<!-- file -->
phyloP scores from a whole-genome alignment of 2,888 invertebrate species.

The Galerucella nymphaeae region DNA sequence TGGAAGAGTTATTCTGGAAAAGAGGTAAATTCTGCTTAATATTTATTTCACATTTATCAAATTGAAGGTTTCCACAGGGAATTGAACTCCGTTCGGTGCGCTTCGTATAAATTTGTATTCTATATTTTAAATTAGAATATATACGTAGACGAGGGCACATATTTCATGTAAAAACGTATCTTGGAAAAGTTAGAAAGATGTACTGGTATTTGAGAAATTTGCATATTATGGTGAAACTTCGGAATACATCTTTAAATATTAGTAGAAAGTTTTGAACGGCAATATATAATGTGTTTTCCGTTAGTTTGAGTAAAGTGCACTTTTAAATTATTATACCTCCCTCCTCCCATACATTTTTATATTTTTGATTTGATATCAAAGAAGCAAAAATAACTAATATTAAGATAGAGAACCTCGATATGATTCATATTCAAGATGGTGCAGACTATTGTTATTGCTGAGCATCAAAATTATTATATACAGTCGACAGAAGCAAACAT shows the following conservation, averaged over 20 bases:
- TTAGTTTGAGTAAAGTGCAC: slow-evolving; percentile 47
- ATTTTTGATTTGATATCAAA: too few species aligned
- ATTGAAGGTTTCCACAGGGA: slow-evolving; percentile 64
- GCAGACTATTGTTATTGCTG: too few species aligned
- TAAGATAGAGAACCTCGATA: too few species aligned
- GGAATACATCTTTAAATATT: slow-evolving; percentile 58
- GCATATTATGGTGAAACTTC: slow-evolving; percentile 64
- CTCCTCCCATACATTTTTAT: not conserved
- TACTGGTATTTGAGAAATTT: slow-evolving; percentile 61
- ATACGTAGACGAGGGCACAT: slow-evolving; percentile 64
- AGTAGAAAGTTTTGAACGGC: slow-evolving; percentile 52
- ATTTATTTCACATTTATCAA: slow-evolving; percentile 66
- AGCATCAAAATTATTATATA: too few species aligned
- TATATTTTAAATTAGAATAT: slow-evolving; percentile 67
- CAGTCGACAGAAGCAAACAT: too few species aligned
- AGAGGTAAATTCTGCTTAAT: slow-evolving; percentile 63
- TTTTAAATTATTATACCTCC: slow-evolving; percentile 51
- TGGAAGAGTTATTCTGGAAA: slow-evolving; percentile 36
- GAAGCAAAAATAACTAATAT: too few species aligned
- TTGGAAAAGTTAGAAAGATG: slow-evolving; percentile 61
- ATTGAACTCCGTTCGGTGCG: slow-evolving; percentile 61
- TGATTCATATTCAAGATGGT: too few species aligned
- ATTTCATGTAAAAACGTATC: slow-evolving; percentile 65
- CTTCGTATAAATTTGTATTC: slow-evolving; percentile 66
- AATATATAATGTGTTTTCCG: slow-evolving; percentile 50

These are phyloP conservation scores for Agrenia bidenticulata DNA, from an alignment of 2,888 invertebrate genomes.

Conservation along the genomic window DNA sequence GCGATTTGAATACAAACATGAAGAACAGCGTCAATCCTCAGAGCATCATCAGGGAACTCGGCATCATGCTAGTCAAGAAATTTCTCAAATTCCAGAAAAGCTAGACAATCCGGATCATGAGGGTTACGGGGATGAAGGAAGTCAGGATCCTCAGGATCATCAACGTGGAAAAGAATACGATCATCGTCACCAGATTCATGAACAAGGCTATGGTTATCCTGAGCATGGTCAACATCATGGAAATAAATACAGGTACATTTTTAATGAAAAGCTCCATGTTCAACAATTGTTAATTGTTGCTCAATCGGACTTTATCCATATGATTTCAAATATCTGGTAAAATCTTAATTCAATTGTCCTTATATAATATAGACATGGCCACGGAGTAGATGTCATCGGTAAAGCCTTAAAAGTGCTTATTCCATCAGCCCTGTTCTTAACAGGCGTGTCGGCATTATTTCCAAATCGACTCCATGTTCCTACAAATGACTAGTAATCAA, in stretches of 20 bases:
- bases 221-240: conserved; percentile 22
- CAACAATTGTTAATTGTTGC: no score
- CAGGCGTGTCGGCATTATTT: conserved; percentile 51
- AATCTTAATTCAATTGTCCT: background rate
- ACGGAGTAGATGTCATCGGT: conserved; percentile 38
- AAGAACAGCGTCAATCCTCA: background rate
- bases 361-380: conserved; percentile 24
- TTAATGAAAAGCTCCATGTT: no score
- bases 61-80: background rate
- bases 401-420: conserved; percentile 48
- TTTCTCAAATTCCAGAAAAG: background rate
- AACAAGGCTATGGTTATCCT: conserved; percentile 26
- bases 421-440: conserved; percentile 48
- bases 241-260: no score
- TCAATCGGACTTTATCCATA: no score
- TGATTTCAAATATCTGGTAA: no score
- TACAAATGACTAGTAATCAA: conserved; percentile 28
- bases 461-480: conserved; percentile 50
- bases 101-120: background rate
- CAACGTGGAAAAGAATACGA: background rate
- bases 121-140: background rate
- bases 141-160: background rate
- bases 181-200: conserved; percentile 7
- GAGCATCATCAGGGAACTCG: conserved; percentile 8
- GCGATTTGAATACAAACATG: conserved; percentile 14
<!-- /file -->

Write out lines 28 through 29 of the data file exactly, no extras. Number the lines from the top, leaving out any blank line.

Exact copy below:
These are phyloP conservation scores for Agrenia bidenticulata DNA, from an alignment of 2,888 invertebrate genomes.

Conservation along the genomic window DNA sequence GCGATTTGAATACAAACATGAAGAACAGCGTCAATCCTCAGAGCATCATCAGGGAACTCGGCATCATGCTAGTCAAGAAATTTCTCAAATTCCAGAAAAGCTAGACAATCCGGATCATGAGGGTTACGGGGATGAAGGAAGTCAGGATCCTCAGGATCATCAACGTGGAAAAGAATACGATCATCGTCACCAGATTCATGAACAAGGCTATGGTTATCCTGAGCATGGTCAACATCATGGAAATAAATACAGGTACATTTTTAATGAAAAGCTCCATGTTCAACAATTGTTAATTGTTGCTCAATCGGACTTTATCCATATGATTTCAAATATCTGGTAAAATCTTAATTCAATTGTCCTTATATAATATAGACATGGCCACGGAGTAGATGTCATCGGTAAAGCCTTAAAAGTGCTTATTCCATCAGCCCTGTTCTTAACAGGCGTGTCGGCATTATTTCCAAATCGACTCCATGTTCCTACAAATGACTAGTAATCAA, in stretches of 20 bases: